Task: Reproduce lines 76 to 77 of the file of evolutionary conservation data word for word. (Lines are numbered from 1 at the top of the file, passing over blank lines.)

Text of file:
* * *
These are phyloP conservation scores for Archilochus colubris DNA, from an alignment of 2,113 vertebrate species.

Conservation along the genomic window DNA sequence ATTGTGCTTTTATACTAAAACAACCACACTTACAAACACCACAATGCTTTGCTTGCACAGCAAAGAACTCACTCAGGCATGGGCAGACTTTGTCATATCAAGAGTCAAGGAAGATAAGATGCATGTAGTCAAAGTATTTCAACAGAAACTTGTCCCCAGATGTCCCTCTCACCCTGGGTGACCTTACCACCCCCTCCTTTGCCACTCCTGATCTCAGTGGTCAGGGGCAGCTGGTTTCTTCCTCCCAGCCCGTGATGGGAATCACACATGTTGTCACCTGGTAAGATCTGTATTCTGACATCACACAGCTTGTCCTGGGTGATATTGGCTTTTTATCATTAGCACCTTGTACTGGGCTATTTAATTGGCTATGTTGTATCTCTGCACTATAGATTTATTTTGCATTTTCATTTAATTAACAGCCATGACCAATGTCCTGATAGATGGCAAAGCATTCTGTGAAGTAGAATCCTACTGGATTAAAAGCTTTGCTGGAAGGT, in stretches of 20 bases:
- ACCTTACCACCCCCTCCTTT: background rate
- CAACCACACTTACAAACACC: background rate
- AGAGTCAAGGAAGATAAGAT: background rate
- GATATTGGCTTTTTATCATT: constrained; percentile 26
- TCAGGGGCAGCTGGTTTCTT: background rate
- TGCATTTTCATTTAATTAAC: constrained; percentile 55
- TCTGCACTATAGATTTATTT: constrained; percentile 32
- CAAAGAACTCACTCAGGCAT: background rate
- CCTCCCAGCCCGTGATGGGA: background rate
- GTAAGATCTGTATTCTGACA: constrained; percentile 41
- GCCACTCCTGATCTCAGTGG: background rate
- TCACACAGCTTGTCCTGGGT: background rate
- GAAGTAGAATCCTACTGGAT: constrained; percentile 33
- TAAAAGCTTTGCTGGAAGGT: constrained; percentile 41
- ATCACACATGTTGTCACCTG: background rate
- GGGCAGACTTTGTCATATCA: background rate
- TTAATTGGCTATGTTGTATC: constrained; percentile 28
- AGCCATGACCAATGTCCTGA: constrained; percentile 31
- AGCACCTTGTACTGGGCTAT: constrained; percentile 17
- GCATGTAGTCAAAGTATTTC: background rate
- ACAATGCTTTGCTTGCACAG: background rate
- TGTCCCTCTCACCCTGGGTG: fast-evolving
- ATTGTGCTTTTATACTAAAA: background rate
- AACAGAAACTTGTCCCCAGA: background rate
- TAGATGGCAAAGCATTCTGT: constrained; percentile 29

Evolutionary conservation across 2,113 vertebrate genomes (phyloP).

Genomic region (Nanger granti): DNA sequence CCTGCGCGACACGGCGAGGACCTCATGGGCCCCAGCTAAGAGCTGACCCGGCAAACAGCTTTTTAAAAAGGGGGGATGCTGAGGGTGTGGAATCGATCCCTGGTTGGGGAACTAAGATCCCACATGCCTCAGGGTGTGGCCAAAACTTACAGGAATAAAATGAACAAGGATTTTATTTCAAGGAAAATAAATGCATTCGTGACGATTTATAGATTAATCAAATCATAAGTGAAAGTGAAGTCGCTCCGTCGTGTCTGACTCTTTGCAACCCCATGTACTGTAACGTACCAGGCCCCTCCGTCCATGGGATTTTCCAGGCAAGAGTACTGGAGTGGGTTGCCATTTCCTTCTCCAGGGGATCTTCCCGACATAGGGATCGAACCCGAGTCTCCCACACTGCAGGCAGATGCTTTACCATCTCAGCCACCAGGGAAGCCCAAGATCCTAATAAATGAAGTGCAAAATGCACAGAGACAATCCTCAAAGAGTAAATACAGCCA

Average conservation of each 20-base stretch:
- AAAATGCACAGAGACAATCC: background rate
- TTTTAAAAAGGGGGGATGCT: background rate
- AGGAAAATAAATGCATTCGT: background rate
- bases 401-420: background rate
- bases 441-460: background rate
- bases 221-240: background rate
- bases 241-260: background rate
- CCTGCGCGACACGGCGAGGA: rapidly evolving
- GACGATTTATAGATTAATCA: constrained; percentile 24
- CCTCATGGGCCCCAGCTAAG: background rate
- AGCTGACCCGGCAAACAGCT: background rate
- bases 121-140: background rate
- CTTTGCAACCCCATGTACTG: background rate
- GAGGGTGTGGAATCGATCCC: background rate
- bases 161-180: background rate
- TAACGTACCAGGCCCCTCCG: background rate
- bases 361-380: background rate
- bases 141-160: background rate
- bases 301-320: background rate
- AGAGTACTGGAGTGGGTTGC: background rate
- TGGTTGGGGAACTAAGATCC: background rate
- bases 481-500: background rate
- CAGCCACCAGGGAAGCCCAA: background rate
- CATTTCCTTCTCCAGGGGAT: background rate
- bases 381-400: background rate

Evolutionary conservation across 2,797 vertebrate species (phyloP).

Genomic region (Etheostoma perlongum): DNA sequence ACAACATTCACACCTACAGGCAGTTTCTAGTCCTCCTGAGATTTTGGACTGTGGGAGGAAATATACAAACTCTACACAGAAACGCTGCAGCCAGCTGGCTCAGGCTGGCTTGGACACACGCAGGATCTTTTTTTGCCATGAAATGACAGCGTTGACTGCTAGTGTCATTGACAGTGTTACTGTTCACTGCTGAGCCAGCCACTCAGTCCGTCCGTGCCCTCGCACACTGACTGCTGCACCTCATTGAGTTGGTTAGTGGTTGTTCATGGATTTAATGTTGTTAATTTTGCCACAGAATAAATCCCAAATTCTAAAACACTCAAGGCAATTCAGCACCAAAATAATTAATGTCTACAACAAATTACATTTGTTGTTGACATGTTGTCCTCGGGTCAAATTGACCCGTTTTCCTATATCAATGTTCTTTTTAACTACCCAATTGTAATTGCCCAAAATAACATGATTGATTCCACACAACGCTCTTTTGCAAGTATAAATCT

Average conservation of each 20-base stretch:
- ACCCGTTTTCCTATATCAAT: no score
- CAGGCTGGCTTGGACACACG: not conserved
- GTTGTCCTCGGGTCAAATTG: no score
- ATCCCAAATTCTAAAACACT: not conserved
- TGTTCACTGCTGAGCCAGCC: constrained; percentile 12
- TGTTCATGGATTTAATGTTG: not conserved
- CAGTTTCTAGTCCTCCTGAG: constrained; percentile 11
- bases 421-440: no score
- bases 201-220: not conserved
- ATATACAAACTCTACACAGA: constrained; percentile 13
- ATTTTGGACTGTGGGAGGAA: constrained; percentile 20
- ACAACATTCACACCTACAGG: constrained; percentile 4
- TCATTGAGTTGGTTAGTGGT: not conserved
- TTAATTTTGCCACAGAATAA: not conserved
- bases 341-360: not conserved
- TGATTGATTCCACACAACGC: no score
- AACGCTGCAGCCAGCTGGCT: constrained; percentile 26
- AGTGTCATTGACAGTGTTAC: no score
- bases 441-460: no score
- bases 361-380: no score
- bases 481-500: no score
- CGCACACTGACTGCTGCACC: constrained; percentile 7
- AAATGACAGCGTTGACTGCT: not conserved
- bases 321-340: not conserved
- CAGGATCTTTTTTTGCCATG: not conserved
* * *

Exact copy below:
- AGTGTCATTGACAGTGTTAC: no score
- bases 441-460: no score